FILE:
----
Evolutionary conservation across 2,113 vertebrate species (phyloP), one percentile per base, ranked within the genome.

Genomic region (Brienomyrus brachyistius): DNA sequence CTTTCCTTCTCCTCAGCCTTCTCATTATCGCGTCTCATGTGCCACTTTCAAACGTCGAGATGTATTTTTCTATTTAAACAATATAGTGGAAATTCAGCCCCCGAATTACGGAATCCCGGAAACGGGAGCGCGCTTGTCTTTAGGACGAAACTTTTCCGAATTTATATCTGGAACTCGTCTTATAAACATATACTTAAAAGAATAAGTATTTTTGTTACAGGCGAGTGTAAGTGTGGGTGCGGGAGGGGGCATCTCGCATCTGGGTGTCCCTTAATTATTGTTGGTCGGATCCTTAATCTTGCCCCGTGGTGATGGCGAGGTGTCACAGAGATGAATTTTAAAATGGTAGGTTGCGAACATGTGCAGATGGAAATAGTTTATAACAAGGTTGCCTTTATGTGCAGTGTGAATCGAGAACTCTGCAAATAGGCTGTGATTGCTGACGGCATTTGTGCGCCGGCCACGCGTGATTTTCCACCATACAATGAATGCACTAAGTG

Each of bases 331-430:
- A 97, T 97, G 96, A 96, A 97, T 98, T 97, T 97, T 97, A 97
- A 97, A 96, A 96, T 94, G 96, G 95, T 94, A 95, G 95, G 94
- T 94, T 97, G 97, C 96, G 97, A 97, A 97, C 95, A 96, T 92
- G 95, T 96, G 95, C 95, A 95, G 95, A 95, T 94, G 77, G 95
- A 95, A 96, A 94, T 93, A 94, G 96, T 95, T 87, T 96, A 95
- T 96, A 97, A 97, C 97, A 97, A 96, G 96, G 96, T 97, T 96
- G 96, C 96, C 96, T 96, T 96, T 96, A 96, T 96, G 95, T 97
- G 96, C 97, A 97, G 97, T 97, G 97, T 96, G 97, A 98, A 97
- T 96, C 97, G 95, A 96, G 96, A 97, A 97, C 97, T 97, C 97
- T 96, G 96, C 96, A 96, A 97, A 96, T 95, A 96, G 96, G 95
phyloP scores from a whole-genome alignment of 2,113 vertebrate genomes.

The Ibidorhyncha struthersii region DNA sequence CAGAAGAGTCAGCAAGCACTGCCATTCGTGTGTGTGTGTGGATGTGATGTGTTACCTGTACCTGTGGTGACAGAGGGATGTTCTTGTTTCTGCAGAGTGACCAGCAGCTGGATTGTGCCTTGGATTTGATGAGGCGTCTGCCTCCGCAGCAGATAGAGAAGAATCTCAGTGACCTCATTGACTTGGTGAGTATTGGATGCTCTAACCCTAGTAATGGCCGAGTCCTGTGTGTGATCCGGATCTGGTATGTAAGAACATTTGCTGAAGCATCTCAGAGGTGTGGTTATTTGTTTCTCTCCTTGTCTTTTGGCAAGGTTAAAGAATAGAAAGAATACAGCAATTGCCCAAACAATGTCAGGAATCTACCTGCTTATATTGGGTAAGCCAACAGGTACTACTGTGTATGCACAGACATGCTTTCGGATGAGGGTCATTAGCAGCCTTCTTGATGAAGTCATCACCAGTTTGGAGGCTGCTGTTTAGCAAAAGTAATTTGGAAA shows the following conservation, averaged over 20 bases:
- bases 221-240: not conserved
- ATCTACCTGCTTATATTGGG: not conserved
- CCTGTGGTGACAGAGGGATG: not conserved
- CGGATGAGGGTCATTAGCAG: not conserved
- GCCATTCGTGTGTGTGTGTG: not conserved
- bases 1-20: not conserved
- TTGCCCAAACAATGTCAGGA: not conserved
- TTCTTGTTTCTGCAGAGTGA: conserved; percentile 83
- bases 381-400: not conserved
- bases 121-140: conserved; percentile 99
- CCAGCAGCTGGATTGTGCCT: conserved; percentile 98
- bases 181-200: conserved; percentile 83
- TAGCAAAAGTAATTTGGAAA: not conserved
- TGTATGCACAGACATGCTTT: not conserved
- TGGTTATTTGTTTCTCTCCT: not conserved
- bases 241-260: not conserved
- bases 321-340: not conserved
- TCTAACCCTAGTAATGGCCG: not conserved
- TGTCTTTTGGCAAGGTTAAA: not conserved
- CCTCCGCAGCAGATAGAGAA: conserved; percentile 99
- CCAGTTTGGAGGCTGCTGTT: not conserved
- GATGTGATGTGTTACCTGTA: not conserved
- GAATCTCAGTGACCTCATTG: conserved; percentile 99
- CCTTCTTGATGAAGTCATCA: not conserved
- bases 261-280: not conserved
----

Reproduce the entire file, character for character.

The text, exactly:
Evolutionary conservation across 2,113 vertebrate species (phyloP), one percentile per base, ranked within the genome.

Genomic region (Brienomyrus brachyistius): DNA sequence CTTTCCTTCTCCTCAGCCTTCTCATTATCGCGTCTCATGTGCCACTTTCAAACGTCGAGATGTATTTTTCTATTTAAACAATATAGTGGAAATTCAGCCCCCGAATTACGGAATCCCGGAAACGGGAGCGCGCTTGTCTTTAGGACGAAACTTTTCCGAATTTATATCTGGAACTCGTCTTATAAACATATACTTAAAAGAATAAGTATTTTTGTTACAGGCGAGTGTAAGTGTGGGTGCGGGAGGGGGCATCTCGCATCTGGGTGTCCCTTAATTATTGTTGGTCGGATCCTTAATCTTGCCCCGTGGTGATGGCGAGGTGTCACAGAGATGAATTTTAAAATGGTAGGTTGCGAACATGTGCAGATGGAAATAGTTTATAACAAGGTTGCCTTTATGTGCAGTGTGAATCGAGAACTCTGCAAATAGGCTGTGATTGCTGACGGCATTTGTGCGCCGGCCACGCGTGATTTTCCACCATACAATGAATGCACTAAGTG

Each of bases 331-430:
- A 97, T 97, G 96, A 96, A 97, T 98, T 97, T 97, T 97, A 97
- A 97, A 96, A 96, T 94, G 96, G 95, T 94, A 95, G 95, G 94
- T 94, T 97, G 97, C 96, G 97, A 97, A 97, C 95, A 96, T 92
- G 95, T 96, G 95, C 95, A 95, G 95, A 95, T 94, G 77, G 95
- A 95, A 96, A 94, T 93, A 94, G 96, T 95, T 87, T 96, A 95
- T 96, A 97, A 97, C 97, A 97, A 96, G 96, G 96, T 97, T 96
- G 96, C 96, C 96, T 96, T 96, T 96, A 96, T 96, G 95, T 97
- G 96, C 97, A 97, G 97, T 97, G 97, T 96, G 97, A 98, A 97
- T 96, C 97, G 95, A 96, G 96, A 97, A 97, C 97, T 97, C 97
- T 96, G 96, C 96, A 96, A 97, A 96, T 95, A 96, G 96, G 95
phyloP scores from a whole-genome alignment of 2,113 vertebrate genomes.

The Ibidorhyncha struthersii region DNA sequence CAGAAGAGTCAGCAAGCACTGCCATTCGTGTGTGTGTGTGGATGTGATGTGTTACCTGTACCTGTGGTGACAGAGGGATGTTCTTGTTTCTGCAGAGTGACCAGCAGCTGGATTGTGCCTTGGATTTGATGAGGCGTCTGCCTCCGCAGCAGATAGAGAAGAATCTCAGTGACCTCATTGACTTGGTGAGTATTGGATGCTCTAACCCTAGTAATGGCCGAGTCCTGTGTGTGATCCGGATCTGGTATGTAAGAACATTTGCTGAAGCATCTCAGAGGTGTGGTTATTTGTTTCTCTCCTTGTCTTTTGGCAAGGTTAAAGAATAGAAAGAATACAGCAATTGCCCAAACAATGTCAGGAATCTACCTGCTTATATTGGGTAAGCCAACAGGTACTACTGTGTATGCACAGACATGCTTTCGGATGAGGGTCATTAGCAGCCTTCTTGATGAAGTCATCACCAGTTTGGAGGCTGCTGTTTAGCAAAAGTAATTTGGAAA shows the following conservation, averaged over 20 bases:
- bases 221-240: not conserved
- ATCTACCTGCTTATATTGGG: not conserved
- CCTGTGGTGACAGAGGGATG: not conserved
- CGGATGAGGGTCATTAGCAG: not conserved
- GCCATTCGTGTGTGTGTGTG: not conserved
- bases 1-20: not conserved
- TTGCCCAAACAATGTCAGGA: not conserved
- TTCTTGTTTCTGCAGAGTGA: conserved; percentile 83
- bases 381-400: not conserved
- bases 121-140: conserved; percentile 99
- CCAGCAGCTGGATTGTGCCT: conserved; percentile 98
- bases 181-200: conserved; percentile 83
- TAGCAAAAGTAATTTGGAAA: not conserved
- TGTATGCACAGACATGCTTT: not conserved
- TGGTTATTTGTTTCTCTCCT: not conserved
- bases 241-260: not conserved
- bases 321-340: not conserved
- TCTAACCCTAGTAATGGCCG: not conserved
- TGTCTTTTGGCAAGGTTAAA: not conserved
- CCTCCGCAGCAGATAGAGAA: conserved; percentile 99
- CCAGTTTGGAGGCTGCTGTT: not conserved
- GATGTGATGTGTTACCTGTA: not conserved
- GAATCTCAGTGACCTCATTG: conserved; percentile 99
- CCTTCTTGATGAAGTCATCA: not conserved
- bases 261-280: not conserved